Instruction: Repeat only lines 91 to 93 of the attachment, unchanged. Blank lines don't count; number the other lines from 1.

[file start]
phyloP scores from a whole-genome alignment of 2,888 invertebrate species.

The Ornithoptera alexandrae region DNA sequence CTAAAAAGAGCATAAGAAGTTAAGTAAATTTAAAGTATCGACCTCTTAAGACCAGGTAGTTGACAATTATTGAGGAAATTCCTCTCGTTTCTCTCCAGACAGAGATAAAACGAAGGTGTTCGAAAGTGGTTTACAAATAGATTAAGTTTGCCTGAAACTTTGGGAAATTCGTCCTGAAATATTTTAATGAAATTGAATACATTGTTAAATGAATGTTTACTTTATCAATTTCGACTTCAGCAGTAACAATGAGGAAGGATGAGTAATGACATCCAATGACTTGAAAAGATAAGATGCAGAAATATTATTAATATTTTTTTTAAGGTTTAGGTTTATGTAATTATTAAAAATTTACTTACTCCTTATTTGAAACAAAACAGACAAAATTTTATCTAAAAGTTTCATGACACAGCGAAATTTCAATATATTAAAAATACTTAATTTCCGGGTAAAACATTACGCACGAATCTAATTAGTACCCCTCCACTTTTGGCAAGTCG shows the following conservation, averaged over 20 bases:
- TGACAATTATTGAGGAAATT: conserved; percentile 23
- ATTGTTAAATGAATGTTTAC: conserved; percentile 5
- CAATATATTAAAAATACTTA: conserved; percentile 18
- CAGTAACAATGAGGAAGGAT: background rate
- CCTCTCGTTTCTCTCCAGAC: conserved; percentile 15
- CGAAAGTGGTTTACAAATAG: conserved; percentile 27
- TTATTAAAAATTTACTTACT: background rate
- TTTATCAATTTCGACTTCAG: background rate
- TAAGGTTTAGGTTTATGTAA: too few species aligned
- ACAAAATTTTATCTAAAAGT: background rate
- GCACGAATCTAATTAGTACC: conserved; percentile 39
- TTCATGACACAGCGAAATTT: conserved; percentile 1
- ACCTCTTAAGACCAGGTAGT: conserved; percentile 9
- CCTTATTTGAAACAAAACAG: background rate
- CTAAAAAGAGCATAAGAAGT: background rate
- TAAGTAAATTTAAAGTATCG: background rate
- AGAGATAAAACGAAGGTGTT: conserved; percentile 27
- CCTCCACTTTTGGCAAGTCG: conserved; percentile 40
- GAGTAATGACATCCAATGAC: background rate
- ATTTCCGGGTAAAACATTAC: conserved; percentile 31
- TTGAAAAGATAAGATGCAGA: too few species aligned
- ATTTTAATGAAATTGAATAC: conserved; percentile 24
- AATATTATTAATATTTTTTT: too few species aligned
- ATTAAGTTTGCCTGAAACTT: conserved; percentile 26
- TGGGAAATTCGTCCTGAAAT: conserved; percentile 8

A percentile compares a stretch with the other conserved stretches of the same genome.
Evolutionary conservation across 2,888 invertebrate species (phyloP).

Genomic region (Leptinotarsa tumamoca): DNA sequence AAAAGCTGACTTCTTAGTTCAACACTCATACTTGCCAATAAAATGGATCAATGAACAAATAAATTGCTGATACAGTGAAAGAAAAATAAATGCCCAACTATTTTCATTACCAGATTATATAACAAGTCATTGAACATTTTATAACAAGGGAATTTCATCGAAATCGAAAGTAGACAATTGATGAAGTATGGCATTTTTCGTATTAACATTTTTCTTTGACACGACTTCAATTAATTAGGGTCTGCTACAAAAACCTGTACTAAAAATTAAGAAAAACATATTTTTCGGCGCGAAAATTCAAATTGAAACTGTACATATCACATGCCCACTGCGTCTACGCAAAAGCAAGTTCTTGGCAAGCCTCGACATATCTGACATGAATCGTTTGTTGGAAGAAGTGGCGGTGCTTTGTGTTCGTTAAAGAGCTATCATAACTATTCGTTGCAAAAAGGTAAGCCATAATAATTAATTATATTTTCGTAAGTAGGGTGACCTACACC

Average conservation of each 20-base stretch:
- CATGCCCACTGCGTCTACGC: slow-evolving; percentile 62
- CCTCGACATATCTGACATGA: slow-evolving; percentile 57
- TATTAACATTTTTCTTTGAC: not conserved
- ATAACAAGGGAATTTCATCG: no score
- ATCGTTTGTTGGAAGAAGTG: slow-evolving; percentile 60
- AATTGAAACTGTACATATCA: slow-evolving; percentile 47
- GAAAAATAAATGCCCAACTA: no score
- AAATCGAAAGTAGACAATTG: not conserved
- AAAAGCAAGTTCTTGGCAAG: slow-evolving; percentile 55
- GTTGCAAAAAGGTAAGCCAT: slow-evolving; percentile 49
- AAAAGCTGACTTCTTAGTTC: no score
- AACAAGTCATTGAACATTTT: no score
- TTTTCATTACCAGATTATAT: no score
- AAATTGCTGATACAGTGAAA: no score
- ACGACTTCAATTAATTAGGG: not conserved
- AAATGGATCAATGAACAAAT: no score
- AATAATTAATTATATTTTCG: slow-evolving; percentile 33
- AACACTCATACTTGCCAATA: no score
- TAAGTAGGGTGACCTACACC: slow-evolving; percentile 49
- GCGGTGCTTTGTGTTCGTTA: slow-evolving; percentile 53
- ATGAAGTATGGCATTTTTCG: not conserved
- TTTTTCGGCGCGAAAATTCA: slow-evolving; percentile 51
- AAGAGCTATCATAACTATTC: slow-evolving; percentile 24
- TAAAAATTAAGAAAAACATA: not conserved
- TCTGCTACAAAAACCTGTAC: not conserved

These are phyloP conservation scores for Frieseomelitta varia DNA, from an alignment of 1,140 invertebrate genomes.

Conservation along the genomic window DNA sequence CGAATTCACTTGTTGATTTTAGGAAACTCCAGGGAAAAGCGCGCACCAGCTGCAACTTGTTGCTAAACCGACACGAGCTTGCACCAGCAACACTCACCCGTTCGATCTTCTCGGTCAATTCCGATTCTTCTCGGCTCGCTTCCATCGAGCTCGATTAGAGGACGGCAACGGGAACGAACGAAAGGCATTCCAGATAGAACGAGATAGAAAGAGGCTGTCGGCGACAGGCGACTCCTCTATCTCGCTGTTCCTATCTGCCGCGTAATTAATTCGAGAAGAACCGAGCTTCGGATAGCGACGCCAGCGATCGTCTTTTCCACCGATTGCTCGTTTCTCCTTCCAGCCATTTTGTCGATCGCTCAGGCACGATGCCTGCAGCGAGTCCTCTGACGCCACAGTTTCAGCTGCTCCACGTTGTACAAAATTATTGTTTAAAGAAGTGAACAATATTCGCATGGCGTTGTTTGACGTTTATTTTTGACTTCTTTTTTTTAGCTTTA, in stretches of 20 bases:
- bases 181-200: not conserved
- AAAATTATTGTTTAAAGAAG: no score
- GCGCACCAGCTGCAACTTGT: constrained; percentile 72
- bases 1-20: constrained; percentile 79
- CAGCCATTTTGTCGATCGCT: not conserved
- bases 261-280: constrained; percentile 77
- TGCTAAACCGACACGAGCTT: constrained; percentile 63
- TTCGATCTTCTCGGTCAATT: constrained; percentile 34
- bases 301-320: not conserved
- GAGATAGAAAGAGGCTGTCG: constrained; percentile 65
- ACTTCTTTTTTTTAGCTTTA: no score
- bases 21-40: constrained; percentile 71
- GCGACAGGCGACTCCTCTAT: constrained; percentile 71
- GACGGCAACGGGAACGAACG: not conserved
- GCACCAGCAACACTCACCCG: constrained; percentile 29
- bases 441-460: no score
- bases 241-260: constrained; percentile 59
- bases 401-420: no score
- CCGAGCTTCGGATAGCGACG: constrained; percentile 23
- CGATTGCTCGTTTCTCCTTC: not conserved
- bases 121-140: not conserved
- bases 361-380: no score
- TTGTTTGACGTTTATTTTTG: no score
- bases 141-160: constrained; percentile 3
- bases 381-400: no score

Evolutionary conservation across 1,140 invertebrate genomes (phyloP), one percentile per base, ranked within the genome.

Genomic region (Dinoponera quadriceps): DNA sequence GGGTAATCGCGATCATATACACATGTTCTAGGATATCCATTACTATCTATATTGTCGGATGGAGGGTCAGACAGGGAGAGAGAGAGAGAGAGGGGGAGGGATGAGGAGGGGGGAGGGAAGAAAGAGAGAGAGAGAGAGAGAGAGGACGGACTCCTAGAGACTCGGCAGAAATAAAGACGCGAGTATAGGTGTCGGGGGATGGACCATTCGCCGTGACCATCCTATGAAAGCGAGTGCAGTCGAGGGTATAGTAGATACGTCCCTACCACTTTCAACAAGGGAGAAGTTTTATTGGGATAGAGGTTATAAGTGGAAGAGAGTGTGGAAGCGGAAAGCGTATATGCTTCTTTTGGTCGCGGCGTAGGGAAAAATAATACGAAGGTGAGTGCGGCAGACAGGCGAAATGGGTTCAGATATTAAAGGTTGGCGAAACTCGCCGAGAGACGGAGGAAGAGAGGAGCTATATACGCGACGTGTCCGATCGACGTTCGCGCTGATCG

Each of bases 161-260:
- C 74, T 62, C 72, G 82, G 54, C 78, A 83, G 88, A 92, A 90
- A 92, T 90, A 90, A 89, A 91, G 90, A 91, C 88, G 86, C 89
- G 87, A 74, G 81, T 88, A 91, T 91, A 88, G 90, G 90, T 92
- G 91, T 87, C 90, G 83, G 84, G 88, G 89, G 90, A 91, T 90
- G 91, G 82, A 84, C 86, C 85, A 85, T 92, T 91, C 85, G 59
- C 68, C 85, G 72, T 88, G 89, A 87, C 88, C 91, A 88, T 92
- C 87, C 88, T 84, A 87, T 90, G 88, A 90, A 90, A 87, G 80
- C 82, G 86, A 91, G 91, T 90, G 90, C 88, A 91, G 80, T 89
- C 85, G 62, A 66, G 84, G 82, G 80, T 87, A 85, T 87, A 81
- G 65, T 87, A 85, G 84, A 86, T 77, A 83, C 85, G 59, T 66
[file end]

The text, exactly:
- G 91, G 82, A 84, C 86, C 85, A 85, T 92, T 91, C 85, G 59
- C 68, C 85, G 72, T 88, G 89, A 87, C 88, C 91, A 88, T 92
- C 87, C 88, T 84, A 87, T 90, G 88, A 90, A 90, A 87, G 80